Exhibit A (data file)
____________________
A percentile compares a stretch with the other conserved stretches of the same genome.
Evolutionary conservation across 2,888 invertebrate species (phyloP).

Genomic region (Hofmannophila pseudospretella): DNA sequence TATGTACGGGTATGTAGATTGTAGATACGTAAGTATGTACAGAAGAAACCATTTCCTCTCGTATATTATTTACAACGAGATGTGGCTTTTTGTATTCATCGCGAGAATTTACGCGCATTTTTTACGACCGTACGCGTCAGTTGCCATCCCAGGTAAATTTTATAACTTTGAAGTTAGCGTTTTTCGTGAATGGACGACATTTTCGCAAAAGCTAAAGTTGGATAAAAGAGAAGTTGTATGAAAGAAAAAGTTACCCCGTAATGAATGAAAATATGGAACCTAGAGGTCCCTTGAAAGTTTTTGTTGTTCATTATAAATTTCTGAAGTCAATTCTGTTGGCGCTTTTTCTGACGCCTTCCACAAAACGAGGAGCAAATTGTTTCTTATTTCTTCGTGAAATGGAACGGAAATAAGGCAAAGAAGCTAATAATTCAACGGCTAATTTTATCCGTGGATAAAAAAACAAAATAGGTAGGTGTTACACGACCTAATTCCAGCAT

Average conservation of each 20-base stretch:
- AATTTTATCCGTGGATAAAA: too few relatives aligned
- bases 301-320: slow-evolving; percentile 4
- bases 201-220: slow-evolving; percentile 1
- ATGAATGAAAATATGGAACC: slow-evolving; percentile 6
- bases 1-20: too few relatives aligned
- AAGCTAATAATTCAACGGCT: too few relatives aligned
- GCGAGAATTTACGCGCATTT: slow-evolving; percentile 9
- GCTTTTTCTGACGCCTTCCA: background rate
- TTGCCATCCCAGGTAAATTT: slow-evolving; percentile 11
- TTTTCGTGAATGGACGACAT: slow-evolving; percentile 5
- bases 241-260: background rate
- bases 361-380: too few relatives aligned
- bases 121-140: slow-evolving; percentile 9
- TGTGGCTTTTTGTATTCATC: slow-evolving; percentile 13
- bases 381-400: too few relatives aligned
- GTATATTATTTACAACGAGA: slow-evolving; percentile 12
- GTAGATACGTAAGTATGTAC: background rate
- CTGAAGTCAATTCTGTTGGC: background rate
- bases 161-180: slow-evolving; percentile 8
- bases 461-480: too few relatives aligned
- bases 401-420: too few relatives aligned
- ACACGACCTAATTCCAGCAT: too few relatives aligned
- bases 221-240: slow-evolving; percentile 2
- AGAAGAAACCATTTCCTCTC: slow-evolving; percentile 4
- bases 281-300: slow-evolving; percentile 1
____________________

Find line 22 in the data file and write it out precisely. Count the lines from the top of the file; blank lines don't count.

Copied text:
- CTGAAGTCAATTCTGTTGGC: background rate